MFAN Partner Explores Roadblocks for Humanitarian Aid Workers

Last week Sarah Margon, MFAN partner and associate director of the Sustainable Security and Peacebuilding Initiative at the Center for American Progress (CAP), published a report titled “Unintended Roadblocks: How U.S. Terrorism Restrictions make it harder to Save Lives.” The report found that over the past decade the work of a number of foreign aid groups has been restricted by U.S. counterterrorism processes. Margon argues these humanitarian groups are in no way trying to support terrorism, but with the ambiguously defined laws they are subjected to under U.S. regulations, it makes it extremely difficult to provide assistance to areas such as Somalia, Afghanistan and Pakistan. As a result of the lack of clear guidance from the U.S. government, the impact overseas includes an inability to reach hundreds of thousands of people in need and delayed delivery of services, among other limitations.

The report lays out the foundation for the terrorist-designation process and provides legal and practical implications of these regulations. While Margon shows that the limitations make it extremely difficult to provide assistance to vulnerable populations in places where terrorists are located, she highlights a new development. Recently, the Administration decided to designate only senior leaders of a deadly insurgent group – the Haqqani network – as terrorists rather than the entire network, providing an example of positive movement towards flexibility in the designation process. The report concludes by explaining the challenges aid groups are facing and how they deal with them, and proposes a list of recommendations of the ways in which current roadblocks could be improved, including to:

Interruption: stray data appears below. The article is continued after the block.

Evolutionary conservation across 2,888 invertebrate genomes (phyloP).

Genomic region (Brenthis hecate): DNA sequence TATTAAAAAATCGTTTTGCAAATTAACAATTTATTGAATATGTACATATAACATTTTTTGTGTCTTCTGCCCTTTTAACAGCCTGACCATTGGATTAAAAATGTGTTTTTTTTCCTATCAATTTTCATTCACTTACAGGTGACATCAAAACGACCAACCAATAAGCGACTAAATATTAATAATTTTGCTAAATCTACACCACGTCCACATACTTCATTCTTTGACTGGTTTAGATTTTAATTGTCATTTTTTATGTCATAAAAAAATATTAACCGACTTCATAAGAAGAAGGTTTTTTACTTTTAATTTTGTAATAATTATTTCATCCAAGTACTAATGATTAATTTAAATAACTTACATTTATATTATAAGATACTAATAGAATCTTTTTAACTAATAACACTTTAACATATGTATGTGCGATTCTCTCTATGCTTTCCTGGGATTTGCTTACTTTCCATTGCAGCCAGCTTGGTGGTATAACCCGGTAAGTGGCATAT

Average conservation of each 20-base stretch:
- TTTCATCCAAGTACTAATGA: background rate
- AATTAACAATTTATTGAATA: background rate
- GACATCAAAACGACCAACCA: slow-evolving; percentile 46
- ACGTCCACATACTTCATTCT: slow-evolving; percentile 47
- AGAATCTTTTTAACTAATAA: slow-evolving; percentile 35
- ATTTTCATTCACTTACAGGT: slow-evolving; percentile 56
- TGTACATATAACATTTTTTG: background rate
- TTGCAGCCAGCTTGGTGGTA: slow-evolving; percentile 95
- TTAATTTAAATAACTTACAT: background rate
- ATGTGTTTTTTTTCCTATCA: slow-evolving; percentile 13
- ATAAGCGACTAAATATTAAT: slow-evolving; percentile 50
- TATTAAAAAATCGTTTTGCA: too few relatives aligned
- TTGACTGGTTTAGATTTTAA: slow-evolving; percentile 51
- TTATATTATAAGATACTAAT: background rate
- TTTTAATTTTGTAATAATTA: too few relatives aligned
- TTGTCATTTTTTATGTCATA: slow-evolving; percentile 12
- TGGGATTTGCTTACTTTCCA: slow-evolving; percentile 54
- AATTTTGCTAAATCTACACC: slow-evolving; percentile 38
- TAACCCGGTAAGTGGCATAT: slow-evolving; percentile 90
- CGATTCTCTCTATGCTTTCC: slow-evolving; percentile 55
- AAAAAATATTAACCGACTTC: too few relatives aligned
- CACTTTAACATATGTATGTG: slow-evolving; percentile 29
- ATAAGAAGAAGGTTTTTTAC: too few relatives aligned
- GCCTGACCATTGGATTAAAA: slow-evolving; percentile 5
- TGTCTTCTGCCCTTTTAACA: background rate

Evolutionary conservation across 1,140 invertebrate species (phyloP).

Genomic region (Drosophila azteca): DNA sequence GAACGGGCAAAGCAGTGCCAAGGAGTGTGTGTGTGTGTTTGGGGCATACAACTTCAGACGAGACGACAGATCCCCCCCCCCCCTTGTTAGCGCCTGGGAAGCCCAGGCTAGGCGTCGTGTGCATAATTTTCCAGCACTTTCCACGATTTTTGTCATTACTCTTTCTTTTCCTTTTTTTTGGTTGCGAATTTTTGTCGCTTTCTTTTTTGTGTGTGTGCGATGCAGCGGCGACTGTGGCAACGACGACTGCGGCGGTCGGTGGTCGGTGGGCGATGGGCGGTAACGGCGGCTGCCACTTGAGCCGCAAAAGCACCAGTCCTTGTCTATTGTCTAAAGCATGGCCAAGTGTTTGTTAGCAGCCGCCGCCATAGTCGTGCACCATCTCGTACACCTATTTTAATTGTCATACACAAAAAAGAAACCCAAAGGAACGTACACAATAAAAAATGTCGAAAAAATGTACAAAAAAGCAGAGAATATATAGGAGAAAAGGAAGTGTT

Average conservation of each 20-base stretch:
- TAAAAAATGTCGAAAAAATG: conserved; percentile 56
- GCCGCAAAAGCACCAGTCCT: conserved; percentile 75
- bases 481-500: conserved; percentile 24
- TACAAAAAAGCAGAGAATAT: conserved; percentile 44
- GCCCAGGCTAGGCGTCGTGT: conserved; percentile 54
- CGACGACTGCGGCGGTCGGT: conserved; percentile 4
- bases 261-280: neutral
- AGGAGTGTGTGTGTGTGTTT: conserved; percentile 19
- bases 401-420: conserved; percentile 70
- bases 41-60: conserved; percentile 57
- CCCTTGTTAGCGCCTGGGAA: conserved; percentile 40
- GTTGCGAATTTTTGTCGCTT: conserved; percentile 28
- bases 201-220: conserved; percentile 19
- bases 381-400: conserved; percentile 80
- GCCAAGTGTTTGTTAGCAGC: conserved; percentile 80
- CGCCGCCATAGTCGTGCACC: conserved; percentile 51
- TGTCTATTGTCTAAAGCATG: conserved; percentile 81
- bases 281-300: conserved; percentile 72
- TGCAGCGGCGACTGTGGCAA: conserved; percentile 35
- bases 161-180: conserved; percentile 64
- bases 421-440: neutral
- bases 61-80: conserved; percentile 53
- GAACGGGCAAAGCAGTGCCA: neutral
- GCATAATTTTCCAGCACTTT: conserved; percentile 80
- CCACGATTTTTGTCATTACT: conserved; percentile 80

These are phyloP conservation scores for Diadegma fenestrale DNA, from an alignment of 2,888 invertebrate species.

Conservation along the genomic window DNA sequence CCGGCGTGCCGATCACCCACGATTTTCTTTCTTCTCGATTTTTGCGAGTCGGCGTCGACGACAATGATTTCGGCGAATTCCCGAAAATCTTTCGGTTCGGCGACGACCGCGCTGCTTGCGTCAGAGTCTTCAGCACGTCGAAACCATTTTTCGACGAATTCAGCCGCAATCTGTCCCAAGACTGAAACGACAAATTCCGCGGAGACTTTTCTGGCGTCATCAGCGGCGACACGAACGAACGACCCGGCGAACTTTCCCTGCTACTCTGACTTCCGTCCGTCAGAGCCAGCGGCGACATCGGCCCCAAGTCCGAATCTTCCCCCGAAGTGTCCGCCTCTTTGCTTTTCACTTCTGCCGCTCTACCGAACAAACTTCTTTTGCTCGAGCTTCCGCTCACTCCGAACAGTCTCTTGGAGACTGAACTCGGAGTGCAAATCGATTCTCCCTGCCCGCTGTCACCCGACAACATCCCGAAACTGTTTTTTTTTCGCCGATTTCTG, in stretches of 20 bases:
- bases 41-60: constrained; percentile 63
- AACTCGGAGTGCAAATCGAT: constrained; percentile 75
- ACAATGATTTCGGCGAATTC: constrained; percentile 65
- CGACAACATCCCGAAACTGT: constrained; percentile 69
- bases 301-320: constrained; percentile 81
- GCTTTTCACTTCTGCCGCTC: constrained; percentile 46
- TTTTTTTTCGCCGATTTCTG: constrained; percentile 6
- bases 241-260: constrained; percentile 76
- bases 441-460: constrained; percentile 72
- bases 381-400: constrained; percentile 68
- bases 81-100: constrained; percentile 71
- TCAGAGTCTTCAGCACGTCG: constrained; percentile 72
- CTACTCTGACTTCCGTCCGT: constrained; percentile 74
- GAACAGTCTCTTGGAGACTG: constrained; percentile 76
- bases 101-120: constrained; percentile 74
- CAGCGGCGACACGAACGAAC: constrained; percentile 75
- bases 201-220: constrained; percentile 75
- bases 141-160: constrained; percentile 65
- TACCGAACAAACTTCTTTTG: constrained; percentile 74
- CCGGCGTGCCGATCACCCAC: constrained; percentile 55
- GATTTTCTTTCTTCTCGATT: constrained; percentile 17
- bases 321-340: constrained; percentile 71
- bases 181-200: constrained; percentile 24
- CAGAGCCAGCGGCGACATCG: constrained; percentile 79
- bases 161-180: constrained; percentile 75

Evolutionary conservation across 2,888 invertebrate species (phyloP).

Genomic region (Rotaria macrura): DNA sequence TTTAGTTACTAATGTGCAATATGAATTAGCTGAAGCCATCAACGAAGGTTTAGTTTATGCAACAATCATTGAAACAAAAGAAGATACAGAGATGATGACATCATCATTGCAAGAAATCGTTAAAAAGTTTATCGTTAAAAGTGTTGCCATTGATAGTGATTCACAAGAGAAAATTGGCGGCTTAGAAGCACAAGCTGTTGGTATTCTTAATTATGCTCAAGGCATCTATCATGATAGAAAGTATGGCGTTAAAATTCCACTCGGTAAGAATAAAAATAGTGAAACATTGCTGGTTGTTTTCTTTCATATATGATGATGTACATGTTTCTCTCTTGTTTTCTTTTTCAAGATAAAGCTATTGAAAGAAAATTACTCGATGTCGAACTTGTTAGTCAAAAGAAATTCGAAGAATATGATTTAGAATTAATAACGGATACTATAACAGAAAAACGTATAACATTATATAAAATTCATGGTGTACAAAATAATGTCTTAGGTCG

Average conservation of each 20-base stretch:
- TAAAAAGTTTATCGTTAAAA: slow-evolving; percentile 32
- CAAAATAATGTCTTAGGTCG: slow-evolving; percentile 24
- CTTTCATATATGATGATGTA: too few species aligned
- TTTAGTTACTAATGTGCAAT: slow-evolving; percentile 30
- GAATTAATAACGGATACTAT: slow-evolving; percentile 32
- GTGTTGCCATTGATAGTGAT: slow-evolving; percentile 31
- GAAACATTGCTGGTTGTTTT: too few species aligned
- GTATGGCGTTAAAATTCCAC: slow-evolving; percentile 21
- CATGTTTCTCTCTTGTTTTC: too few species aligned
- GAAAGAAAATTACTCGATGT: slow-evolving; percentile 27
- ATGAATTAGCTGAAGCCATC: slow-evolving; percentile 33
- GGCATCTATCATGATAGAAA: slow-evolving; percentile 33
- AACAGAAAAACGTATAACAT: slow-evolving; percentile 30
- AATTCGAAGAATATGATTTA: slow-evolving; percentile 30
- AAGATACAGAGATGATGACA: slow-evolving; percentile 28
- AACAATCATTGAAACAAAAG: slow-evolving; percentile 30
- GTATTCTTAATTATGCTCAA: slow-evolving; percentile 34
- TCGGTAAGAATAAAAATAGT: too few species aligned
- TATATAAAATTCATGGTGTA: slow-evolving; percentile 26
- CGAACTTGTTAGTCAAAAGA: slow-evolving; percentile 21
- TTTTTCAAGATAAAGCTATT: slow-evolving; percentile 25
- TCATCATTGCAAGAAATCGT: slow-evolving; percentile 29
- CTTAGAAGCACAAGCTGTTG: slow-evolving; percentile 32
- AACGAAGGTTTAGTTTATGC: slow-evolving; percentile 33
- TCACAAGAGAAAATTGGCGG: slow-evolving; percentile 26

• Ensure USAID participates in all U.S. terrorist designations
  • Amend the International Emergency Economic Powers Act
  • Amend the material support statute
  • Amend Executive Order 13324 and related orders
  • Expedite the issuance blanket licenses for urgent cases
  • Scrap the partner vetting system
  • Consult regularly with nongovernmental organizations to determine the likely impact of any terrorist designation
  • Compile empirical data for a report that would examine how field operations are affected by current laws and policies and whether the current approach to terrorist designations is the most appropriate tool
  • Craft a more flexible policy framework

Read or download the full report here.


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